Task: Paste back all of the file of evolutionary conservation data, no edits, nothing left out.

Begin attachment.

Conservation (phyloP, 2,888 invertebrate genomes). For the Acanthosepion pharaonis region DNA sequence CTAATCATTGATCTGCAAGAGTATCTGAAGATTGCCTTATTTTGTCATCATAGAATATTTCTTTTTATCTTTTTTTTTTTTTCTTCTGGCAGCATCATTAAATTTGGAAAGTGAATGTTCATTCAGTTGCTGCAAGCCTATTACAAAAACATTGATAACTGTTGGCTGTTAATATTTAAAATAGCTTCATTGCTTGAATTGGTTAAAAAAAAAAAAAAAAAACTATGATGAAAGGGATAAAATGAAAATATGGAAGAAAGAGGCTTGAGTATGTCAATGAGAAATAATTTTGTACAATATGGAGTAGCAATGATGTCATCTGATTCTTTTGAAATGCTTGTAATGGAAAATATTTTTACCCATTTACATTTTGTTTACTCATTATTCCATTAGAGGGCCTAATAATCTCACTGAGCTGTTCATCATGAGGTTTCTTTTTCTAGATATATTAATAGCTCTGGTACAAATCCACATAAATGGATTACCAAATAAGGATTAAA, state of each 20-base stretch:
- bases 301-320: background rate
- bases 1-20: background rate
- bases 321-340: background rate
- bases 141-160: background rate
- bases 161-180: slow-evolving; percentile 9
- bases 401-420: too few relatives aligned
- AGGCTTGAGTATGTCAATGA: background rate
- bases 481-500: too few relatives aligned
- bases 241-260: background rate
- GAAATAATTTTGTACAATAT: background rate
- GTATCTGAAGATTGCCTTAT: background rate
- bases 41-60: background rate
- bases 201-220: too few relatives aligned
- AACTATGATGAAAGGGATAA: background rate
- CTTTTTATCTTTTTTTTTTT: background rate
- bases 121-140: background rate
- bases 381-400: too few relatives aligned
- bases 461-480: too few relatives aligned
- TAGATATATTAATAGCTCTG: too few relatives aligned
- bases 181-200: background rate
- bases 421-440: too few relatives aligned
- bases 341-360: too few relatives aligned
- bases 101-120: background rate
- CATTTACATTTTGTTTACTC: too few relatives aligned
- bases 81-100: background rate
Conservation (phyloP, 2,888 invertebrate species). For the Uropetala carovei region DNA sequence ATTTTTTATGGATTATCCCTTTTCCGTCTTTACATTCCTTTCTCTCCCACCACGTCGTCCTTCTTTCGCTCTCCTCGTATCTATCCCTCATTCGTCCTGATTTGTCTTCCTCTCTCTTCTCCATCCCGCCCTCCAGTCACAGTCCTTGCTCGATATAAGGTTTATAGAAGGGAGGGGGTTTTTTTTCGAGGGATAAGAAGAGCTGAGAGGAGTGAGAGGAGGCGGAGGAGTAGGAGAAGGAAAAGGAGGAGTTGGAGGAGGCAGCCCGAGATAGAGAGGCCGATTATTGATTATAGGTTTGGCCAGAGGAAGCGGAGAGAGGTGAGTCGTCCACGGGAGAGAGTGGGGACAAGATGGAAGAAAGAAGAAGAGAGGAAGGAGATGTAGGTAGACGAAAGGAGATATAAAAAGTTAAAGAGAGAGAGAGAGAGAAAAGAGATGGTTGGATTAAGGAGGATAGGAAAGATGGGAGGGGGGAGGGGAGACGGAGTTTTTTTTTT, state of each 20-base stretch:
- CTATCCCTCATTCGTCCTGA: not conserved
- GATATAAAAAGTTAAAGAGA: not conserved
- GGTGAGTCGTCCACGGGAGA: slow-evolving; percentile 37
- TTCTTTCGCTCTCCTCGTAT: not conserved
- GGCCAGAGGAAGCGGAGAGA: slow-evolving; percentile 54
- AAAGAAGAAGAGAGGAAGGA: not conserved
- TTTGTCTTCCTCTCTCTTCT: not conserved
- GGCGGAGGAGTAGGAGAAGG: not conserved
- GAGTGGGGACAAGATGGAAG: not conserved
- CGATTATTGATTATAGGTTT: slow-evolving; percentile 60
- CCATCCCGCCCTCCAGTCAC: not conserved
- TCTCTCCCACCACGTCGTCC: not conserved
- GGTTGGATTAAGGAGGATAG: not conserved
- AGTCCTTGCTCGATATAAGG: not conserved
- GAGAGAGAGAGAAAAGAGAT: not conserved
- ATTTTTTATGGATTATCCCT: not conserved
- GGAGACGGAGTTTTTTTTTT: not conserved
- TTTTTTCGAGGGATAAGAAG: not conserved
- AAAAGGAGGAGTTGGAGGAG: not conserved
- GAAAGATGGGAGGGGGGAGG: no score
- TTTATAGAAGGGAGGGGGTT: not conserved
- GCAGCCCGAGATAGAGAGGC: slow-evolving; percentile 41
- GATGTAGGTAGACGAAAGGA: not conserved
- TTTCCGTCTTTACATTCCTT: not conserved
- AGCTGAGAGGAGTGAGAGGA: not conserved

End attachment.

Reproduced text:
Conservation (phyloP, 2,888 invertebrate genomes). For the Acanthosepion pharaonis region DNA sequence CTAATCATTGATCTGCAAGAGTATCTGAAGATTGCCTTATTTTGTCATCATAGAATATTTCTTTTTATCTTTTTTTTTTTTTCTTCTGGCAGCATCATTAAATTTGGAAAGTGAATGTTCATTCAGTTGCTGCAAGCCTATTACAAAAACATTGATAACTGTTGGCTGTTAATATTTAAAATAGCTTCATTGCTTGAATTGGTTAAAAAAAAAAAAAAAAAACTATGATGAAAGGGATAAAATGAAAATATGGAAGAAAGAGGCTTGAGTATGTCAATGAGAAATAATTTTGTACAATATGGAGTAGCAATGATGTCATCTGATTCTTTTGAAATGCTTGTAATGGAAAATATTTTTACCCATTTACATTTTGTTTACTCATTATTCCATTAGAGGGCCTAATAATCTCACTGAGCTGTTCATCATGAGGTTTCTTTTTCTAGATATATTAATAGCTCTGGTACAAATCCACATAAATGGATTACCAAATAAGGATTAAA, state of each 20-base stretch:
- bases 301-320: background rate
- bases 1-20: background rate
- bases 321-340: background rate
- bases 141-160: background rate
- bases 161-180: slow-evolving; percentile 9
- bases 401-420: too few relatives aligned
- AGGCTTGAGTATGTCAATGA: background rate
- bases 481-500: too few relatives aligned
- bases 241-260: background rate
- GAAATAATTTTGTACAATAT: background rate
- GTATCTGAAGATTGCCTTAT: background rate
- bases 41-60: background rate
- bases 201-220: too few relatives aligned
- AACTATGATGAAAGGGATAA: background rate
- CTTTTTATCTTTTTTTTTTT: background rate
- bases 121-140: background rate
- bases 381-400: too few relatives aligned
- bases 461-480: too few relatives aligned
- TAGATATATTAATAGCTCTG: too few relatives aligned
- bases 181-200: background rate
- bases 421-440: too few relatives aligned
- bases 341-360: too few relatives aligned
- bases 101-120: background rate
- CATTTACATTTTGTTTACTC: too few relatives aligned
- bases 81-100: background rate
Conservation (phyloP, 2,888 invertebrate species). For the Uropetala carovei region DNA sequence ATTTTTTATGGATTATCCCTTTTCCGTCTTTACATTCCTTTCTCTCCCACCACGTCGTCCTTCTTTCGCTCTCCTCGTATCTATCCCTCATTCGTCCTGATTTGTCTTCCTCTCTCTTCTCCATCCCGCCCTCCAGTCACAGTCCTTGCTCGATATAAGGTTTATAGAAGGGAGGGGGTTTTTTTTCGAGGGATAAGAAGAGCTGAGAGGAGTGAGAGGAGGCGGAGGAGTAGGAGAAGGAAAAGGAGGAGTTGGAGGAGGCAGCCCGAGATAGAGAGGCCGATTATTGATTATAGGTTTGGCCAGAGGAAGCGGAGAGAGGTGAGTCGTCCACGGGAGAGAGTGGGGACAAGATGGAAGAAAGAAGAAGAGAGGAAGGAGATGTAGGTAGACGAAAGGAGATATAAAAAGTTAAAGAGAGAGAGAGAGAGAAAAGAGATGGTTGGATTAAGGAGGATAGGAAAGATGGGAGGGGGGAGGGGAGACGGAGTTTTTTTTTT, state of each 20-base stretch:
- CTATCCCTCATTCGTCCTGA: not conserved
- GATATAAAAAGTTAAAGAGA: not conserved
- GGTGAGTCGTCCACGGGAGA: slow-evolving; percentile 37
- TTCTTTCGCTCTCCTCGTAT: not conserved
- GGCCAGAGGAAGCGGAGAGA: slow-evolving; percentile 54
- AAAGAAGAAGAGAGGAAGGA: not conserved
- TTTGTCTTCCTCTCTCTTCT: not conserved
- GGCGGAGGAGTAGGAGAAGG: not conserved
- GAGTGGGGACAAGATGGAAG: not conserved
- CGATTATTGATTATAGGTTT: slow-evolving; percentile 60
- CCATCCCGCCCTCCAGTCAC: not conserved
- TCTCTCCCACCACGTCGTCC: not conserved
- GGTTGGATTAAGGAGGATAG: not conserved
- AGTCCTTGCTCGATATAAGG: not conserved
- GAGAGAGAGAGAAAAGAGAT: not conserved
- ATTTTTTATGGATTATCCCT: not conserved
- GGAGACGGAGTTTTTTTTTT: not conserved
- TTTTTTCGAGGGATAAGAAG: not conserved
- AAAAGGAGGAGTTGGAGGAG: not conserved
- GAAAGATGGGAGGGGGGAGG: no score
- TTTATAGAAGGGAGGGGGTT: not conserved
- GCAGCCCGAGATAGAGAGGC: slow-evolving; percentile 41
- GATGTAGGTAGACGAAAGGA: not conserved
- TTTCCGTCTTTACATTCCTT: not conserved
- AGCTGAGAGGAGTGAGAGGA: not conserved